|Writing a Great Cover Letter|
Did you know that many entry-level positions in the television industry are not advertised? One of the best ways to create an opportunity for employment is to create it yourself. This can be done through proactive and persistent effort, and being flexible with regard to your goals and objectives.
Although it takes a bit more effort and a good deal of homework, sending a winning cover letter along with your resume to potential contacts and perspective employers may just be the trick to landing that dream job.
The goal is capture the attention of the busy executive or Human Resources director by being unique and creative, quick and to the point. Above all, avoid bulk mailings and form letters, and take the time to make each interaction distinctive.
If you want to work in production, for example, start by making a list of all of the production companies you’d like to work for. The NATPE Directory is a great place to start, and provides relevant contact details, too. Check out company websites, do keyword searches of the websites of various trade publications like The Hollywood Reporter and Variety and if at all possible, try to speak with current employees. You can also check out the companies online at Hoovers.com and/or Monster.com or Google them to see what else is being said about these companies.
Once you’ve done your homework, try to identify the companies’ areas of need with skills and talents you have to offer. For example, if you know a production company is in pre-production on a documentary series focusing on garden pests and you minored in Entomology, play it up! Remember, there may be dozens of people sending resumes to that one production company, so the more you can distinguish yourself, the better.
Among the key tips to creating a winning cover letter are:
* Keep the style of your letter simple and similar to your resume style.
* Use formal salutations, such as Dear Ms. Jones and try to avoid the standard Dear Sir/Madam or To Whom It May Concern. If you don’t know the name of the Human Resources executive or other appropriate individual, call the company and ask. The letter should be formal but friendly, but not chummy. After all, this could be your new boss.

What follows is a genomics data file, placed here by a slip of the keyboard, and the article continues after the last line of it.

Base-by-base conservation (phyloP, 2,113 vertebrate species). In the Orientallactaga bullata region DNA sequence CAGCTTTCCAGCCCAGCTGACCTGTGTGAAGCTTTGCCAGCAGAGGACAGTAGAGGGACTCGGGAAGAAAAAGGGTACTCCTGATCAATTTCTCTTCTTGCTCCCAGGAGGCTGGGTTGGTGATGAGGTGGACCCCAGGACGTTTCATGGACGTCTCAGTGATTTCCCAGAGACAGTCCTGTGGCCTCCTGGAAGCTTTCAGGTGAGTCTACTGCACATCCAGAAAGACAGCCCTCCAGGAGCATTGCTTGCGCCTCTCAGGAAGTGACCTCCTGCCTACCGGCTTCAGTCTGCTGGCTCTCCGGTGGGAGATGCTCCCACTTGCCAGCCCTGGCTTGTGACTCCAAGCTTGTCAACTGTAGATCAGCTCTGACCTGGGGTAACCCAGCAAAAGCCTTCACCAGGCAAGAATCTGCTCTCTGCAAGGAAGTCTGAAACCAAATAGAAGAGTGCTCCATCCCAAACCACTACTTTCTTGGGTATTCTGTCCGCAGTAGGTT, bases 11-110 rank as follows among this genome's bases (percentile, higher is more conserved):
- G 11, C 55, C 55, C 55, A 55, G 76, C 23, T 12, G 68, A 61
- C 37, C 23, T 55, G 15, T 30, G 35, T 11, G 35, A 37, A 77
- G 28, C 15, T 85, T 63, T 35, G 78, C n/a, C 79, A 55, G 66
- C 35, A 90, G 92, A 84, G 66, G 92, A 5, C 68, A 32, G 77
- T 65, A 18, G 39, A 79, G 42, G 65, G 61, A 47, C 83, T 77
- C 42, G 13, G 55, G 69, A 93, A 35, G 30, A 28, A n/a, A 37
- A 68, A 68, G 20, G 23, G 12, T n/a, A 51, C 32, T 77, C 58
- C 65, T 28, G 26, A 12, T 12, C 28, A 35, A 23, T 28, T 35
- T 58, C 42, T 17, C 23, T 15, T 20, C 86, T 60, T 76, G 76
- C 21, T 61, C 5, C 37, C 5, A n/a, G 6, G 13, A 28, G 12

* Times is money in production and you should demonstrate your knowledge of this by clearly stating the purpose of your letter (seeking a position of employment) and, if there is a specific position you are applying for, name it. If you’re hoping to create an opportunity, state that as well, and be sure to include the attributes and skills that make you a top candidate for the company. This should all be accomplished in the opening paragraph of your letter.
* The body of your letter is your sales pitch. Be upbeat, positive and enthusiastic but also be brief. Outline why this person should take the time to interview you. Specifically, tell them what you can do for them rather than what you want from them. Try to incorporate at least three selling points that demonstrate your motivation, determination and follow-through and substantiate that with a brief work history, including relevant internships and volunteer work.
* The final paragraph of the letter should convey your interest in meeting the person for an interview. Give them a specific date on which you will call to confirm receipt of your resume and discuss the possibility of an interview. Then thank the person for their time and consideration and close your letter with either a Sincerely or Respectfully and your first and last name.